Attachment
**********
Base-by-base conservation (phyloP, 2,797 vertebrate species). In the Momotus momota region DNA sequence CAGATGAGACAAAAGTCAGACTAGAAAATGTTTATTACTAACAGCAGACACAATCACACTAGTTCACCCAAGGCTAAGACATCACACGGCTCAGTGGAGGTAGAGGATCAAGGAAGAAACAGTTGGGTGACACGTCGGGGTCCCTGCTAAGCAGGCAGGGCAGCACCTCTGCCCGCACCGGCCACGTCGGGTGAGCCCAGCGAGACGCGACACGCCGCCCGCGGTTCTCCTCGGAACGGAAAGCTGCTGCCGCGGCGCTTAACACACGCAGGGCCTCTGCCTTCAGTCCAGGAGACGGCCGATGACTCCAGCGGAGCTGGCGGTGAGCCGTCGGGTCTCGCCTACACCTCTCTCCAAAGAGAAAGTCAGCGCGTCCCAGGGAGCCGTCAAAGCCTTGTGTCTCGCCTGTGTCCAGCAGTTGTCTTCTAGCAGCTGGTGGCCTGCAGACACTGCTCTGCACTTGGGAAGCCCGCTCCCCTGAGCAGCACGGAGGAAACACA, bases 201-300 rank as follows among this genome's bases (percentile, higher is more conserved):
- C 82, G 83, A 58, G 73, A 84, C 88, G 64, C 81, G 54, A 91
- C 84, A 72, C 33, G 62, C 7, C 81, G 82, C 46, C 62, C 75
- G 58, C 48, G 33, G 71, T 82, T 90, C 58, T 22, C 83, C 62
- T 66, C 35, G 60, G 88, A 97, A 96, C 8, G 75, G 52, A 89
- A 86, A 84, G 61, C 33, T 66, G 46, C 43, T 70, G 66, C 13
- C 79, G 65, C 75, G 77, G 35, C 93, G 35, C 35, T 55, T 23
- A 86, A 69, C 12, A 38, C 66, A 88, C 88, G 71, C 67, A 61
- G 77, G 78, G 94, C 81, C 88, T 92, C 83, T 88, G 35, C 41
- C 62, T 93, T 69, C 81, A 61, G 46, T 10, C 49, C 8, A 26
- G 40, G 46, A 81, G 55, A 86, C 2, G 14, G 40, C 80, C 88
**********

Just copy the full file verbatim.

Base-by-base conservation (phyloP, 2,797 vertebrate species). In the Momotus momota region DNA sequence CAGATGAGACAAAAGTCAGACTAGAAAATGTTTATTACTAACAGCAGACACAATCACACTAGTTCACCCAAGGCTAAGACATCACACGGCTCAGTGGAGGTAGAGGATCAAGGAAGAAACAGTTGGGTGACACGTCGGGGTCCCTGCTAAGCAGGCAGGGCAGCACCTCTGCCCGCACCGGCCACGTCGGGTGAGCCCAGCGAGACGCGACACGCCGCCCGCGGTTCTCCTCGGAACGGAAAGCTGCTGCCGCGGCGCTTAACACACGCAGGGCCTCTGCCTTCAGTCCAGGAGACGGCCGATGACTCCAGCGGAGCTGGCGGTGAGCCGTCGGGTCTCGCCTACACCTCTCTCCAAAGAGAAAGTCAGCGCGTCCCAGGGAGCCGTCAAAGCCTTGTGTCTCGCCTGTGTCCAGCAGTTGTCTTCTAGCAGCTGGTGGCCTGCAGACACTGCTCTGCACTTGGGAAGCCCGCTCCCCTGAGCAGCACGGAGGAAACACA, bases 201-300 rank as follows among this genome's bases (percentile, higher is more conserved):
- C 82, G 83, A 58, G 73, A 84, C 88, G 64, C 81, G 54, A 91
- C 84, A 72, C 33, G 62, C 7, C 81, G 82, C 46, C 62, C 75
- G 58, C 48, G 33, G 71, T 82, T 90, C 58, T 22, C 83, C 62
- T 66, C 35, G 60, G 88, A 97, A 96, C 8, G 75, G 52, A 89
- A 86, A 84, G 61, C 33, T 66, G 46, C 43, T 70, G 66, C 13
- C 79, G 65, C 75, G 77, G 35, C 93, G 35, C 35, T 55, T 23
- A 86, A 69, C 12, A 38, C 66, A 88, C 88, G 71, C 67, A 61
- G 77, G 78, G 94, C 81, C 88, T 92, C 83, T 88, G 35, C 41
- C 62, T 93, T 69, C 81, A 61, G 46, T 10, C 49, C 8, A 26
- G 40, G 46, A 81, G 55, A 86, C 2, G 14, G 40, C 80, C 88